There are many.  Some clinicians and patients report cures with pharmaceutical drugs like antibiotics alone.  Others cure these infections with herbs alone.  Others state that mind-body work or homeopathy or Rife machines or detox protocols or intravenous silver or one of many, many other therapeutic interventions cure Lyme.  Having treated several hundred patients with chronic infection to date and having traveled across North America and to Europe and spoken to many very smart doctors and other therapists, I have learned that these infections can be successfully treated in a number of ways.  I have also learned that no one therapy works for every case.

 

In my experience some cases are very easy (e.g. I’ve had patients who were only sick for a few months who are 100% symptom-free within a matter of weeks of taking some Lyme-killing herbs), some cases are very challenging (e.g. I’ve had patients who needed Lyme-killing herbs, detox support, IV therapy, immunotherapy, methylation support supplements, dietary changes and more to get 100% well), and the majority of cases are somewhere in between.  Persistent Borreliosis and coinfections are insidious and it requires a thorough and deft clinician to determine the most effective and efficient protocol for each patient.

 

What are the naturopathic/integrative medical treatment options?

There are many.  The treatments that I have found to be most effective with my patients include (please note that patients do not require all of the following treatments – a specific protocol must be tailored for each individual):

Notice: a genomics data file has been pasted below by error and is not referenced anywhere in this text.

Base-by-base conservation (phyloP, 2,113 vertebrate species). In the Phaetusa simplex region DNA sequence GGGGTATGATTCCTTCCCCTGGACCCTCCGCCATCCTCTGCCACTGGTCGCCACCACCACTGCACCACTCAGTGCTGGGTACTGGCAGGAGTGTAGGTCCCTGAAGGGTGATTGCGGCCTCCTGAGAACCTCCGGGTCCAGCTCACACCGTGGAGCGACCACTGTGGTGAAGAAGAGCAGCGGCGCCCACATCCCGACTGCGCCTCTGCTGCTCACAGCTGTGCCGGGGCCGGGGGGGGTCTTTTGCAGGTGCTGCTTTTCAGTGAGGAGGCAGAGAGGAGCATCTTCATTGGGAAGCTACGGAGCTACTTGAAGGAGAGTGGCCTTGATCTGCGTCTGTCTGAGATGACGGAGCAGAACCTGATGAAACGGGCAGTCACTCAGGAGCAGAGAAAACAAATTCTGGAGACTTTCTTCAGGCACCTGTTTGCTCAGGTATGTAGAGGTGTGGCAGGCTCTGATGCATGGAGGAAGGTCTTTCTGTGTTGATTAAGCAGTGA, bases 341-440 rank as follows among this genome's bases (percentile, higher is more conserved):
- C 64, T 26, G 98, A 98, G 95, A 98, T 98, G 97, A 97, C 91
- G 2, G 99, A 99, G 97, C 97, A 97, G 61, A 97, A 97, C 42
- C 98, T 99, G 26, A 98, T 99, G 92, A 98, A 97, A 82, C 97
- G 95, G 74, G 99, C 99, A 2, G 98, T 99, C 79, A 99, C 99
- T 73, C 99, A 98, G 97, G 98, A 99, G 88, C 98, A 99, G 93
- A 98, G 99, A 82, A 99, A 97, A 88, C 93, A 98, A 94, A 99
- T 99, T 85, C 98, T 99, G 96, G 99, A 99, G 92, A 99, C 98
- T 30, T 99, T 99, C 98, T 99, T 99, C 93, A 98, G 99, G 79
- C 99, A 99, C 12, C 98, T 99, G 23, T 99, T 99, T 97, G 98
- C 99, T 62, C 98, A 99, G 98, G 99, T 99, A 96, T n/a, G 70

• Herbal Therapy: I rely heavily on the brilliant work of herbalist Stephen Buhner (who has written several books on Lyme and coinfections that are very accessible for the general public).  Herbs can be used to:

    • Kill infection

    • Retrain the immune system to work properly

    • Heal damaged organs, glands and tissues (muscles, nerves, etc.)

    • Address symptoms to bring patients relief while waiting for the infection to resolve

  • Immune system enhancement/“waking it up”: Lyme has devised many ways to evade the immune system while still wreaking havoc on the body.  In addition to herbs, other targeted therapies can really “wake up” the immune system and get it properly patrolling the whole body.  Three advanced treatments include:

    • Autonosode therapy: a simple, in-office procedure that improves the ability of the immune system to scour the body’s connective tissues and nervous system for Lyme (places it frequently hides to evade the immune system)